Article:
There are many great people whose lives and accomplishments continue to have impact upon our lives today. And yet, they stand on the precipice of being forgotten by a fast-paced, self-absorbed world. One of them, I just discovered, sits upon a branch of my family tree.
Henry Clay was a Kentucky politician and statesman who was once named as one of the five greatest senators of all time. Here’s a little taste of what he did:
- Called “The Great Compromiser,” he skillfully navigated around the opposing and heated viewpoints of the 1800s. His compromises quelled regionalism and balanced states rights and national interests. His arguments managed to hold the union together until a Civil War could no longer be avoided. But by his delaying the inevitable, the union was able to gain enough strength to survive that terrible war.
- Not only did he actively participate in the War of 1812, he served on the committee that drafted the Treaty of Ghent which effectively ended it.
- He served as Speaker of the House of Representatives and in many ways defined the role, shaping it into the powerful position it is today. He served in this capacity longer than any other (with the exception of Sam Rayburn.)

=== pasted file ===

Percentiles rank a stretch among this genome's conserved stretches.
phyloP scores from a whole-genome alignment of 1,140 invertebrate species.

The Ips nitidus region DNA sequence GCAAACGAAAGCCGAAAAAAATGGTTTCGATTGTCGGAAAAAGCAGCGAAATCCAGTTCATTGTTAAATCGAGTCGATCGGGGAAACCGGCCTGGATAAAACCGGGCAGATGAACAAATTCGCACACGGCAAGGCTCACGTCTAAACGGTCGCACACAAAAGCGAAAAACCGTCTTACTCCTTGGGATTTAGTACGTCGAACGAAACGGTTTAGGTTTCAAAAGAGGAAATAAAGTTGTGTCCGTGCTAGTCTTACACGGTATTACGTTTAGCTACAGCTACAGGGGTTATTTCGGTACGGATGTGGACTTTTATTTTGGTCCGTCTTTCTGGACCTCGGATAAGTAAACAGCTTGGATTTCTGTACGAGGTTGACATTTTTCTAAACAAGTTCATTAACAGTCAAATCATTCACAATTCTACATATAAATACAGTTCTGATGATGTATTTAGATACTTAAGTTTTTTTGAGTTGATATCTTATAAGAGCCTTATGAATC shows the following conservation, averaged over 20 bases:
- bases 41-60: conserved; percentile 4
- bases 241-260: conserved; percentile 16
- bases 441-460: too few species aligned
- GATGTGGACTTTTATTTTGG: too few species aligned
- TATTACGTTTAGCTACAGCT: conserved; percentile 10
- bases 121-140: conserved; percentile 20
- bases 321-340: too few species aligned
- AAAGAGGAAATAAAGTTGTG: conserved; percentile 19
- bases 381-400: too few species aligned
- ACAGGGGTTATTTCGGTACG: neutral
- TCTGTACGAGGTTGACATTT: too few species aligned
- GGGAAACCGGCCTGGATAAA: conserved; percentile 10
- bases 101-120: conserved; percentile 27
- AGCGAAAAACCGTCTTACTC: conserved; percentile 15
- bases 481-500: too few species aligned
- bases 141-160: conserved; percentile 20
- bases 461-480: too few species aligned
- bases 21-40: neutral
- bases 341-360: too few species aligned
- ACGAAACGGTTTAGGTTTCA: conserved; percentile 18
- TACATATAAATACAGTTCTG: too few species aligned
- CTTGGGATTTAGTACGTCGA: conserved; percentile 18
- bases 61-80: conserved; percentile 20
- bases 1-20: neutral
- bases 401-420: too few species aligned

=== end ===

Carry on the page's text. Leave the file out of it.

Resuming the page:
- He supported the emerging South American republics, helping many to find their way to becoming independent nations. As a result, he became as beloved a figure there as Simon Bolivar.
- He argued many times in front of the Supreme Court. He was the first to introduce the concept of the Amicus Brief. His arguments continue to be cited to this day.
- As a farmer, he was respected as a breeder and one who utilized scientific data. He introduced Hereford Cattle to the United States and was a prominent provider of mules to the South.
- He influenced many politicians who came after him, including Abraham Lincoln who described him as being his “ideal beau of a statesman.”
- He left a family legacy of which we are a part. Henry Clay was the 8th great grandfather of the man who married my niece.
Michael Ondrasik and Home Video Studio specialize in the preservation of family memories through the digitalization of film, videotapes, audio recordings, photos, negatives and slides. For more information, call 352-735-8550 or visit our website.